[CT Birds] Question about bird houses over the winter
rmharvey at snet.net
Sun Sep 13 16:52:39 EDT 2015
There is a school of thought that the best thing to do is to put up specifically designed roost boxes for the winter. Their design is a bit different, including the need to accommodate many individuals and provide protection from the cold. Google provided many potentially useful links, a couple of which were:
Beacon Falls, CT
From: Kathy Van Der Aue via CTBirds <ctbirds at lists.ctbirding.org>
To: Katherine Kuckens <katkuckens at gmail.com>
Cc: "ctbirds at lists.ctbirding.org" <ctbirds at lists.ctbirding.org>
Sent: Sunday, September 13, 2015 3:02 PM
Subject: Re: [CT Birds] Question about bird houses over the winter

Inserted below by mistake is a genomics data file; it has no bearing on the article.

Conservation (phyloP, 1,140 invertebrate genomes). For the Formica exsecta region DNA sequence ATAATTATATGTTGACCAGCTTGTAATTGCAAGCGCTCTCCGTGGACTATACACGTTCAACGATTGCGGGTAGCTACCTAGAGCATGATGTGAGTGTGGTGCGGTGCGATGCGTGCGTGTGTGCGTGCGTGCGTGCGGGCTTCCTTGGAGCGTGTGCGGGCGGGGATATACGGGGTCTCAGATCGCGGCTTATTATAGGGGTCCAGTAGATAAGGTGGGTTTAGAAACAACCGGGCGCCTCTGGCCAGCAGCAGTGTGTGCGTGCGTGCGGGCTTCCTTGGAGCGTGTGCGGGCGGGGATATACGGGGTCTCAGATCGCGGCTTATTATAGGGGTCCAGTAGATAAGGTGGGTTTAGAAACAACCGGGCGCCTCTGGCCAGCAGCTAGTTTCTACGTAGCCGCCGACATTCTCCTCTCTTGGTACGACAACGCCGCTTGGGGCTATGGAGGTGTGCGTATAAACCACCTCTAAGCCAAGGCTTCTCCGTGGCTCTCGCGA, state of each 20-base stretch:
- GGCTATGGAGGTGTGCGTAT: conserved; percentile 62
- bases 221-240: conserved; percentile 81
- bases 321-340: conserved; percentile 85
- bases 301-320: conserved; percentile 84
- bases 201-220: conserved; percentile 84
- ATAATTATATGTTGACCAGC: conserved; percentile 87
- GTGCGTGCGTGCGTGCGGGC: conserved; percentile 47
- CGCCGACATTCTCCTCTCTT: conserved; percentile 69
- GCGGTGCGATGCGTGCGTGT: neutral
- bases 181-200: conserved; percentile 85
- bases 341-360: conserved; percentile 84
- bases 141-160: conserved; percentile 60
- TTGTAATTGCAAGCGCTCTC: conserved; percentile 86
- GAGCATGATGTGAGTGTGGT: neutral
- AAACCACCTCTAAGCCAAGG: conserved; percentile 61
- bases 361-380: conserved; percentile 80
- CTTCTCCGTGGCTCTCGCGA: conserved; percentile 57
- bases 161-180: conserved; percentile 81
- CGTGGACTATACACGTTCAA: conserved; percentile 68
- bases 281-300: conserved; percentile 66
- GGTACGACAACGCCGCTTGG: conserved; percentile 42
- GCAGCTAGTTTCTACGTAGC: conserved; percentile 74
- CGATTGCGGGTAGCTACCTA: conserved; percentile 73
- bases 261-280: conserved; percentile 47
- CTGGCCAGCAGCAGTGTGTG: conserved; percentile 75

I leave mine up over the winter. Birds do roost in them. I have a nest
box in the vegetable garden and a Downy has used it all winter for several
Kathy Van Der Aue
Visit my Blog at http://naturaliststable.wordpress.com
On Sun, Sep 13, 2015 at 1:35 PM, Katherine Kuckens via CTBirds <
ctbirds at lists.ctbirding.org> wrote:
> Every year in the late fall I take down all my bird houses, empty and scrub
> them, and store them in the basement. Thought this is what you're supposed
> to do.
> Last year, in early December, a male Carolina Wren appeared, and stayed,
> calling a lot. A few days later his calling paid off, and a female joined
> him. I enjoyed their antics tremendously and kept them supplied with
> sunflower seed and various suets. They seemed fine for several months.
> But then, after one of the fierce February storms, I found the male dead on
> top of the snow. I was heartbroken. Subsequently I heard from birders that
> the Carolinas need shelter to survive New England winters. Even such
> things as a cloth closepin bag could keep them alive.
> So -- what is the expert advice? Don't take down the birdhouses? Hang up
> something else just for the winter? What, and where?
> Katherine Kuckens
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